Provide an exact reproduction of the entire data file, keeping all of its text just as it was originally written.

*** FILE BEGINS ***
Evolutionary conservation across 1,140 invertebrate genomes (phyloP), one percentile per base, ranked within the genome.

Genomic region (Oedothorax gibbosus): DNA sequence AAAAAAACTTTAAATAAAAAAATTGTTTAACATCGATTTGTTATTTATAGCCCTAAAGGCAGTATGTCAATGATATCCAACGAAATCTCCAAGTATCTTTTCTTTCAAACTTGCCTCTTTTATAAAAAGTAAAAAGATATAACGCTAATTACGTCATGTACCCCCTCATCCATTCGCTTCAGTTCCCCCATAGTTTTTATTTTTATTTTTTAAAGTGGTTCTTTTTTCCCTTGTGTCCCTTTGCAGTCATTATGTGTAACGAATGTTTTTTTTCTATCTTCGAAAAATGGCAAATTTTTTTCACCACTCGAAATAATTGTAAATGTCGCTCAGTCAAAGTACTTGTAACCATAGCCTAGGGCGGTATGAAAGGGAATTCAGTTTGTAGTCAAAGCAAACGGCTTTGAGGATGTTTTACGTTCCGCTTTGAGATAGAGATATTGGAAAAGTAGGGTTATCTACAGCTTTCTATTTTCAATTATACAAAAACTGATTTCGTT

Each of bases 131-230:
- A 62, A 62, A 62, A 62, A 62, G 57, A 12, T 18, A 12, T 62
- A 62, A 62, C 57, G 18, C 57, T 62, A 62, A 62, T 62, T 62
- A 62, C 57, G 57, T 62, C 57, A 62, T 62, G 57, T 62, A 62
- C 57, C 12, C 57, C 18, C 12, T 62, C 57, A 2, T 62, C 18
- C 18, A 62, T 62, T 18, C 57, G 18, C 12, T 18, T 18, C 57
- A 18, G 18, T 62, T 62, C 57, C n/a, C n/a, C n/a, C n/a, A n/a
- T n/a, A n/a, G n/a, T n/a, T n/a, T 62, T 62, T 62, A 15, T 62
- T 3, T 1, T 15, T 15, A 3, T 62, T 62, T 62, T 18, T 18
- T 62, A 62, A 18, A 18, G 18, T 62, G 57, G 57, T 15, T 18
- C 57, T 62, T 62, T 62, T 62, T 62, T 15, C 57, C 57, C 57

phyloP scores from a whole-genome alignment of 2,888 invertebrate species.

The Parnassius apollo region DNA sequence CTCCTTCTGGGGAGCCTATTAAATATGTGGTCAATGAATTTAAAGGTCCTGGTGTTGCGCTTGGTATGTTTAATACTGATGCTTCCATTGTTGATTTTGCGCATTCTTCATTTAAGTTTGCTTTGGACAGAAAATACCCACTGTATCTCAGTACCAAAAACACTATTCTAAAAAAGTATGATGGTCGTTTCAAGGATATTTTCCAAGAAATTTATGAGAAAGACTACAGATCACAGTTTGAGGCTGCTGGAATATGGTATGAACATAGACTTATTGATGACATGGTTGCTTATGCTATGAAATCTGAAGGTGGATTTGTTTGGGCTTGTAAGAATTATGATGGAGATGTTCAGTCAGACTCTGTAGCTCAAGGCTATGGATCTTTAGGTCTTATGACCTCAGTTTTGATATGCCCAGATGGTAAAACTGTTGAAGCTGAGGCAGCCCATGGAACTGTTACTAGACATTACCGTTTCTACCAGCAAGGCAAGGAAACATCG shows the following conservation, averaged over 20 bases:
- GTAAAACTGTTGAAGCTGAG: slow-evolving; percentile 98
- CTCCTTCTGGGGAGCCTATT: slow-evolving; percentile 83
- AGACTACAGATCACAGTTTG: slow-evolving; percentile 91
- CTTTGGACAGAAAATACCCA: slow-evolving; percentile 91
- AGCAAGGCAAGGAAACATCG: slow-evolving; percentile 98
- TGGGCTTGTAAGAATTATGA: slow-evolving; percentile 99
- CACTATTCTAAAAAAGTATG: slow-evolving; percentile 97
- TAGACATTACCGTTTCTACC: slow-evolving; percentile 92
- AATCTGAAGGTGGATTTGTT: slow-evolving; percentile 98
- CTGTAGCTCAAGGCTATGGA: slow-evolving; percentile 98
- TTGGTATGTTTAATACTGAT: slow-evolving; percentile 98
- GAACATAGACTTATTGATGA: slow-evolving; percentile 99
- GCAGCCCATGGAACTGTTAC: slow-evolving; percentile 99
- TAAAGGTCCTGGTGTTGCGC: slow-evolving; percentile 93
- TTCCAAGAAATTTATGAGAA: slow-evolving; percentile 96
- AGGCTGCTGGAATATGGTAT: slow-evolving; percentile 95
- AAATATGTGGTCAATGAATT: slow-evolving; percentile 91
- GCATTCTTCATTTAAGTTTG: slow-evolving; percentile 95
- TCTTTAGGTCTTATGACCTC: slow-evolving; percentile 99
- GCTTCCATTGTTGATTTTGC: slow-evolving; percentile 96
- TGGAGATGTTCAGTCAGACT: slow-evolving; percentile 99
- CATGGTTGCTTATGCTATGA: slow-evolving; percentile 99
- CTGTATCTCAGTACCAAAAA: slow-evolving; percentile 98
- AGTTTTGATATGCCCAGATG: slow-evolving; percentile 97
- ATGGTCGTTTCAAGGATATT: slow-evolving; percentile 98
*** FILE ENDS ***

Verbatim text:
Evolutionary conservation across 1,140 invertebrate genomes (phyloP), one percentile per base, ranked within the genome.

Genomic region (Oedothorax gibbosus): DNA sequence AAAAAAACTTTAAATAAAAAAATTGTTTAACATCGATTTGTTATTTATAGCCCTAAAGGCAGTATGTCAATGATATCCAACGAAATCTCCAAGTATCTTTTCTTTCAAACTTGCCTCTTTTATAAAAAGTAAAAAGATATAACGCTAATTACGTCATGTACCCCCTCATCCATTCGCTTCAGTTCCCCCATAGTTTTTATTTTTATTTTTTAAAGTGGTTCTTTTTTCCCTTGTGTCCCTTTGCAGTCATTATGTGTAACGAATGTTTTTTTTCTATCTTCGAAAAATGGCAAATTTTTTTCACCACTCGAAATAATTGTAAATGTCGCTCAGTCAAAGTACTTGTAACCATAGCCTAGGGCGGTATGAAAGGGAATTCAGTTTGTAGTCAAAGCAAACGGCTTTGAGGATGTTTTACGTTCCGCTTTGAGATAGAGATATTGGAAAAGTAGGGTTATCTACAGCTTTCTATTTTCAATTATACAAAAACTGATTTCGTT

Each of bases 131-230:
- A 62, A 62, A 62, A 62, A 62, G 57, A 12, T 18, A 12, T 62
- A 62, A 62, C 57, G 18, C 57, T 62, A 62, A 62, T 62, T 62
- A 62, C 57, G 57, T 62, C 57, A 62, T 62, G 57, T 62, A 62
- C 57, C 12, C 57, C 18, C 12, T 62, C 57, A 2, T 62, C 18
- C 18, A 62, T 62, T 18, C 57, G 18, C 12, T 18, T 18, C 57
- A 18, G 18, T 62, T 62, C 57, C n/a, C n/a, C n/a, C n/a, A n/a
- T n/a, A n/a, G n/a, T n/a, T n/a, T 62, T 62, T 62, A 15, T 62
- T 3, T 1, T 15, T 15, A 3, T 62, T 62, T 62, T 18, T 18
- T 62, A 62, A 18, A 18, G 18, T 62, G 57, G 57, T 15, T 18
- C 57, T 62, T 62, T 62, T 62, T 62, T 15, C 57, C 57, C 57

phyloP scores from a whole-genome alignment of 2,888 invertebrate species.

The Parnassius apollo region DNA sequence CTCCTTCTGGGGAGCCTATTAAATATGTGGTCAATGAATTTAAAGGTCCTGGTGTTGCGCTTGGTATGTTTAATACTGATGCTTCCATTGTTGATTTTGCGCATTCTTCATTTAAGTTTGCTTTGGACAGAAAATACCCACTGTATCTCAGTACCAAAAACACTATTCTAAAAAAGTATGATGGTCGTTTCAAGGATATTTTCCAAGAAATTTATGAGAAAGACTACAGATCACAGTTTGAGGCTGCTGGAATATGGTATGAACATAGACTTATTGATGACATGGTTGCTTATGCTATGAAATCTGAAGGTGGATTTGTTTGGGCTTGTAAGAATTATGATGGAGATGTTCAGTCAGACTCTGTAGCTCAAGGCTATGGATCTTTAGGTCTTATGACCTCAGTTTTGATATGCCCAGATGGTAAAACTGTTGAAGCTGAGGCAGCCCATGGAACTGTTACTAGACATTACCGTTTCTACCAGCAAGGCAAGGAAACATCG shows the following conservation, averaged over 20 bases:
- GTAAAACTGTTGAAGCTGAG: slow-evolving; percentile 98
- CTCCTTCTGGGGAGCCTATT: slow-evolving; percentile 83
- AGACTACAGATCACAGTTTG: slow-evolving; percentile 91
- CTTTGGACAGAAAATACCCA: slow-evolving; percentile 91
- AGCAAGGCAAGGAAACATCG: slow-evolving; percentile 98
- TGGGCTTGTAAGAATTATGA: slow-evolving; percentile 99
- CACTATTCTAAAAAAGTATG: slow-evolving; percentile 97
- TAGACATTACCGTTTCTACC: slow-evolving; percentile 92
- AATCTGAAGGTGGATTTGTT: slow-evolving; percentile 98
- CTGTAGCTCAAGGCTATGGA: slow-evolving; percentile 98
- TTGGTATGTTTAATACTGAT: slow-evolving; percentile 98
- GAACATAGACTTATTGATGA: slow-evolving; percentile 99
- GCAGCCCATGGAACTGTTAC: slow-evolving; percentile 99
- TAAAGGTCCTGGTGTTGCGC: slow-evolving; percentile 93
- TTCCAAGAAATTTATGAGAA: slow-evolving; percentile 96
- AGGCTGCTGGAATATGGTAT: slow-evolving; percentile 95
- AAATATGTGGTCAATGAATT: slow-evolving; percentile 91
- GCATTCTTCATTTAAGTTTG: slow-evolving; percentile 95
- TCTTTAGGTCTTATGACCTC: slow-evolving; percentile 99
- GCTTCCATTGTTGATTTTGC: slow-evolving; percentile 96
- TGGAGATGTTCAGTCAGACT: slow-evolving; percentile 99
- CATGGTTGCTTATGCTATGA: slow-evolving; percentile 99
- CTGTATCTCAGTACCAAAAA: slow-evolving; percentile 98
- AGTTTTGATATGCCCAGATG: slow-evolving; percentile 97
- ATGGTCGTTTCAAGGATATT: slow-evolving; percentile 98